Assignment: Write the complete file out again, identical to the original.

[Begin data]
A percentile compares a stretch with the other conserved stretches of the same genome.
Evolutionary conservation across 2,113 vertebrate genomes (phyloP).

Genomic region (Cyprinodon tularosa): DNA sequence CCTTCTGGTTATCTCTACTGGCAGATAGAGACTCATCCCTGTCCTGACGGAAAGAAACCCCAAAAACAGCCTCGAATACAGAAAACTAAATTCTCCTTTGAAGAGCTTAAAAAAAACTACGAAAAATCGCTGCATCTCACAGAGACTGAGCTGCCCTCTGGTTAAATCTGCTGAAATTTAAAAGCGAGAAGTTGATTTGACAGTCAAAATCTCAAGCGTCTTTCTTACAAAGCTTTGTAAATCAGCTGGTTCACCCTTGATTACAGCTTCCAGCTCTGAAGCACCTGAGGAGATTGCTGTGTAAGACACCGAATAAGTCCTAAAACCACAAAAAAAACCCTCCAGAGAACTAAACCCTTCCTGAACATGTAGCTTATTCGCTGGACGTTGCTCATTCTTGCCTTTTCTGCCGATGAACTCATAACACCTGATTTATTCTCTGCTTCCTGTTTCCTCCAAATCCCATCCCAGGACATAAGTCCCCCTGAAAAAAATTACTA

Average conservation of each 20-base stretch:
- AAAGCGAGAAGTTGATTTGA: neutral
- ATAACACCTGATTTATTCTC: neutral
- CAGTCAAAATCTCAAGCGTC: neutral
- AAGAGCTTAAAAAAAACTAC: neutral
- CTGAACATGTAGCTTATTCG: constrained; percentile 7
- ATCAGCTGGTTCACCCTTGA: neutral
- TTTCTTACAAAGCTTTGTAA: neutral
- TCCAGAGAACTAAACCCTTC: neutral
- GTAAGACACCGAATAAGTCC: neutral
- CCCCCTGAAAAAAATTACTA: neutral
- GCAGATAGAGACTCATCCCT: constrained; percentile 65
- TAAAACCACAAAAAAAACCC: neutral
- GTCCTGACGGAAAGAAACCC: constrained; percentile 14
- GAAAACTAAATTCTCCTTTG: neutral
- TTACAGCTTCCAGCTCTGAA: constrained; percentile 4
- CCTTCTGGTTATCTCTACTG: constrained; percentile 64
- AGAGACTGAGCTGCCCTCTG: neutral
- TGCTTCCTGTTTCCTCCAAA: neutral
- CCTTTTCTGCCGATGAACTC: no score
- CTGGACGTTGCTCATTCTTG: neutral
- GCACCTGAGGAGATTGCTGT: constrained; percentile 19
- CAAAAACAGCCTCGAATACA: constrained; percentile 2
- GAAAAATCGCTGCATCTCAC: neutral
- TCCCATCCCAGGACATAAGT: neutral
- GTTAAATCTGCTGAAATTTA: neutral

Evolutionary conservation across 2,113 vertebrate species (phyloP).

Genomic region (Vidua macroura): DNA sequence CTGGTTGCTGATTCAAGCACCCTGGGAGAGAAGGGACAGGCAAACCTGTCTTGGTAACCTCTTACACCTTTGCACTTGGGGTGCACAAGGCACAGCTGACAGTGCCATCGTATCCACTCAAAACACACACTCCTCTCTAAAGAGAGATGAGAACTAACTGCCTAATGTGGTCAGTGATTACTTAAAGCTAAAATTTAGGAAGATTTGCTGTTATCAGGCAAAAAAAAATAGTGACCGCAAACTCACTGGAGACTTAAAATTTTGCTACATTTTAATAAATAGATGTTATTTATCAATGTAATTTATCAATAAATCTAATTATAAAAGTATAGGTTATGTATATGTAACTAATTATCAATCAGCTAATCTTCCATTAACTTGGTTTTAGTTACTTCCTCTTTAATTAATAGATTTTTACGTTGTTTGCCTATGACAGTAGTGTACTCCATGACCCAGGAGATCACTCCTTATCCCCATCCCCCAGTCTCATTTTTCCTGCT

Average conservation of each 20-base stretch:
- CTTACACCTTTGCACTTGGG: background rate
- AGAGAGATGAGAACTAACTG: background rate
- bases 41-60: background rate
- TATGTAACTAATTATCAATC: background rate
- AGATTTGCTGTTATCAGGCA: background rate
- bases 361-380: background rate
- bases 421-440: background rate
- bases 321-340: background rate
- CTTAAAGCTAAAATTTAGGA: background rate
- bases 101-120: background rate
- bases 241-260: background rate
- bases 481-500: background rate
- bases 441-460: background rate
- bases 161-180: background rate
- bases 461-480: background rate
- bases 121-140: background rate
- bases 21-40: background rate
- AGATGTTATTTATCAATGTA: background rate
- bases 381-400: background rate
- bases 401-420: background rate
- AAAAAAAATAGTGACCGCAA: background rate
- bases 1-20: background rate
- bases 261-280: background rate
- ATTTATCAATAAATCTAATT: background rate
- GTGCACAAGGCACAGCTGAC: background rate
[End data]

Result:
A percentile compares a stretch with the other conserved stretches of the same genome.
Evolutionary conservation across 2,113 vertebrate genomes (phyloP).

Genomic region (Cyprinodon tularosa): DNA sequence CCTTCTGGTTATCTCTACTGGCAGATAGAGACTCATCCCTGTCCTGACGGAAAGAAACCCCAAAAACAGCCTCGAATACAGAAAACTAAATTCTCCTTTGAAGAGCTTAAAAAAAACTACGAAAAATCGCTGCATCTCACAGAGACTGAGCTGCCCTCTGGTTAAATCTGCTGAAATTTAAAAGCGAGAAGTTGATTTGACAGTCAAAATCTCAAGCGTCTTTCTTACAAAGCTTTGTAAATCAGCTGGTTCACCCTTGATTACAGCTTCCAGCTCTGAAGCACCTGAGGAGATTGCTGTGTAAGACACCGAATAAGTCCTAAAACCACAAAAAAAACCCTCCAGAGAACTAAACCCTTCCTGAACATGTAGCTTATTCGCTGGACGTTGCTCATTCTTGCCTTTTCTGCCGATGAACTCATAACACCTGATTTATTCTCTGCTTCCTGTTTCCTCCAAATCCCATCCCAGGACATAAGTCCCCCTGAAAAAAATTACTA

Average conservation of each 20-base stretch:
- AAAGCGAGAAGTTGATTTGA: neutral
- ATAACACCTGATTTATTCTC: neutral
- CAGTCAAAATCTCAAGCGTC: neutral
- AAGAGCTTAAAAAAAACTAC: neutral
- CTGAACATGTAGCTTATTCG: constrained; percentile 7
- ATCAGCTGGTTCACCCTTGA: neutral
- TTTCTTACAAAGCTTTGTAA: neutral
- TCCAGAGAACTAAACCCTTC: neutral
- GTAAGACACCGAATAAGTCC: neutral
- CCCCCTGAAAAAAATTACTA: neutral
- GCAGATAGAGACTCATCCCT: constrained; percentile 65
- TAAAACCACAAAAAAAACCC: neutral
- GTCCTGACGGAAAGAAACCC: constrained; percentile 14
- GAAAACTAAATTCTCCTTTG: neutral
- TTACAGCTTCCAGCTCTGAA: constrained; percentile 4
- CCTTCTGGTTATCTCTACTG: constrained; percentile 64
- AGAGACTGAGCTGCCCTCTG: neutral
- TGCTTCCTGTTTCCTCCAAA: neutral
- CCTTTTCTGCCGATGAACTC: no score
- CTGGACGTTGCTCATTCTTG: neutral
- GCACCTGAGGAGATTGCTGT: constrained; percentile 19
- CAAAAACAGCCTCGAATACA: constrained; percentile 2
- GAAAAATCGCTGCATCTCAC: neutral
- TCCCATCCCAGGACATAAGT: neutral
- GTTAAATCTGCTGAAATTTA: neutral

Evolutionary conservation across 2,113 vertebrate species (phyloP).

Genomic region (Vidua macroura): DNA sequence CTGGTTGCTGATTCAAGCACCCTGGGAGAGAAGGGACAGGCAAACCTGTCTTGGTAACCTCTTACACCTTTGCACTTGGGGTGCACAAGGCACAGCTGACAGTGCCATCGTATCCACTCAAAACACACACTCCTCTCTAAAGAGAGATGAGAACTAACTGCCTAATGTGGTCAGTGATTACTTAAAGCTAAAATTTAGGAAGATTTGCTGTTATCAGGCAAAAAAAAATAGTGACCGCAAACTCACTGGAGACTTAAAATTTTGCTACATTTTAATAAATAGATGTTATTTATCAATGTAATTTATCAATAAATCTAATTATAAAAGTATAGGTTATGTATATGTAACTAATTATCAATCAGCTAATCTTCCATTAACTTGGTTTTAGTTACTTCCTCTTTAATTAATAGATTTTTACGTTGTTTGCCTATGACAGTAGTGTACTCCATGACCCAGGAGATCACTCCTTATCCCCATCCCCCAGTCTCATTTTTCCTGCT

Average conservation of each 20-base stretch:
- CTTACACCTTTGCACTTGGG: background rate
- AGAGAGATGAGAACTAACTG: background rate
- bases 41-60: background rate
- TATGTAACTAATTATCAATC: background rate
- AGATTTGCTGTTATCAGGCA: background rate
- bases 361-380: background rate
- bases 421-440: background rate
- bases 321-340: background rate
- CTTAAAGCTAAAATTTAGGA: background rate
- bases 101-120: background rate
- bases 241-260: background rate
- bases 481-500: background rate
- bases 441-460: background rate
- bases 161-180: background rate
- bases 461-480: background rate
- bases 121-140: background rate
- bases 21-40: background rate
- AGATGTTATTTATCAATGTA: background rate
- bases 381-400: background rate
- bases 401-420: background rate
- AAAAAAAATAGTGACCGCAA: background rate
- bases 1-20: background rate
- bases 261-280: background rate
- ATTTATCAATAAATCTAATT: background rate
- GTGCACAAGGCACAGCTGAC: background rate